The Cattolica was built in the 9th century, when Calabria was part of the Byzantine Empire. The name derives from the Greek word katholiki, which referred to the churches provided with a baptistery. It is one of the most important examples of Byzantine architecture, together with the church of San Marco
The Cattolica follow a plan with "inscribed cross", typical of the middle Byzantine age. The interior is divided by four columns into five similar spaces. The square central space and the angle ones are covered by domes. The angle ones have with tambours with the same diameter, while the central dome is slightly taller and larger.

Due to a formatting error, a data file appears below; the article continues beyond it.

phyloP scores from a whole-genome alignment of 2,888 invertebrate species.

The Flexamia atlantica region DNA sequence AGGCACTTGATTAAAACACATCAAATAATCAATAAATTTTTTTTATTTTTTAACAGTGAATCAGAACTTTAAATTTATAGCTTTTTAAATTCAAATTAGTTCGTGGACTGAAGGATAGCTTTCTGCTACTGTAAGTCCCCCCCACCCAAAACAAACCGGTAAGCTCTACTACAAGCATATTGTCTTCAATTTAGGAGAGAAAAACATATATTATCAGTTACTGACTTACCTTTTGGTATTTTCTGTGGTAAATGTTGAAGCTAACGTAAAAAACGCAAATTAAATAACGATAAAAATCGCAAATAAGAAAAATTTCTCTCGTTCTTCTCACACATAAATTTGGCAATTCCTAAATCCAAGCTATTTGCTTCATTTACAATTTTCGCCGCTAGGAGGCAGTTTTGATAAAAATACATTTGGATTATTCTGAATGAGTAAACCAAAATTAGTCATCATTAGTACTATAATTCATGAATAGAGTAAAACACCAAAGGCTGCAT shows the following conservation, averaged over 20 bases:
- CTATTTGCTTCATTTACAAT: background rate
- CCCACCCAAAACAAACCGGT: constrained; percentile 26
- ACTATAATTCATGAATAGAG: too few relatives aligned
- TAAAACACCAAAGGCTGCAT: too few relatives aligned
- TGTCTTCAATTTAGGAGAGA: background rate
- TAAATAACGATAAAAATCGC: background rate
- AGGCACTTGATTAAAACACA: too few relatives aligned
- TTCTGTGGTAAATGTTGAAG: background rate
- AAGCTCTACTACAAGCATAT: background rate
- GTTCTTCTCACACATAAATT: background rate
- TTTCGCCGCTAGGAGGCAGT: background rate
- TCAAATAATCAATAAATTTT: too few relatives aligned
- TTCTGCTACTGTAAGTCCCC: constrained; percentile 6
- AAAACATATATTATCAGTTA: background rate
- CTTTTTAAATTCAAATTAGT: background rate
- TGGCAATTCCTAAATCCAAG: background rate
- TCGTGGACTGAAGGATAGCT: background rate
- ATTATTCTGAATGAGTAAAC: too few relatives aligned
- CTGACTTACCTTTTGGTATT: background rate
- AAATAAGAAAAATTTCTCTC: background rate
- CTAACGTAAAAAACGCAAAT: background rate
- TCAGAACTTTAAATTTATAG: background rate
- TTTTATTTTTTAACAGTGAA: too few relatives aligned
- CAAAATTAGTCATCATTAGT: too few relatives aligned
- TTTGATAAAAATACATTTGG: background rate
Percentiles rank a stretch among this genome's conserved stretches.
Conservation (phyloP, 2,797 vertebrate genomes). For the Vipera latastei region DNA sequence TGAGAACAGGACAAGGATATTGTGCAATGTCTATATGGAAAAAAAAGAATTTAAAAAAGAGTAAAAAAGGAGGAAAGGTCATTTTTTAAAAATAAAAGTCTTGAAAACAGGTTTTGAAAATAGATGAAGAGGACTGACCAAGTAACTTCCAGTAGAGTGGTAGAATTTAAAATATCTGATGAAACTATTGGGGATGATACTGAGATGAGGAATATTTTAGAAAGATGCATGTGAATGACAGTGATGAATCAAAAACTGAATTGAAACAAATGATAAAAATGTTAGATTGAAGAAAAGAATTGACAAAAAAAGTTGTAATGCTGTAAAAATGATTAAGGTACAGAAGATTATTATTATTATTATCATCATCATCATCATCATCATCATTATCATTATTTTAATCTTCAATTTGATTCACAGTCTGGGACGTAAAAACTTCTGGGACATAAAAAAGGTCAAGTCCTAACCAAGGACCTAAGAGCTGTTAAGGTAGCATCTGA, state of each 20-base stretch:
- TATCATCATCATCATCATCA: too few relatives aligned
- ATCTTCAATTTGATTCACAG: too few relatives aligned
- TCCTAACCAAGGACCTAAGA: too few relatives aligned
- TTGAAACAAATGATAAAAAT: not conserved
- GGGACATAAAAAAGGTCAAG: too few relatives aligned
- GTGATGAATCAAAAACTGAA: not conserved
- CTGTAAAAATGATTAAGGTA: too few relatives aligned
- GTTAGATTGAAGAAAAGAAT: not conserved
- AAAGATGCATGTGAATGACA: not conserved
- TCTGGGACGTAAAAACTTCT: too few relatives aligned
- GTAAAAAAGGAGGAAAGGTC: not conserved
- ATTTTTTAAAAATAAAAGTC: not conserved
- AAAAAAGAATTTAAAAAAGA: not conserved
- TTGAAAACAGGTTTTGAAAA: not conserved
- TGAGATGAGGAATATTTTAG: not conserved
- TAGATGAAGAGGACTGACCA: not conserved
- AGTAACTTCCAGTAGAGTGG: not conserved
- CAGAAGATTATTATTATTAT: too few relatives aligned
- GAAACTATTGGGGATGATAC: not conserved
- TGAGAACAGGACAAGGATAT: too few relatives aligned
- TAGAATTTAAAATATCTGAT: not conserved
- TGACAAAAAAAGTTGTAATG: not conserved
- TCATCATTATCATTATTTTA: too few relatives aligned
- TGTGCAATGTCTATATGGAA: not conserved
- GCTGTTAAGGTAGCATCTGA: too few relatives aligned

The western sides lies on a free rocks, while the southern area, ending with three apses, stands on three stone bases. The construction is in bricks.
The interior was once entirely covered with frescoes. The left apse has a bell built in 1577, when the church was converted to the Latin rite. The interior has also several inscriptions in Arabic, which have led the scholars suspect it could have been also used as a Muslim oratory. One inscription translates to "There is only one true God".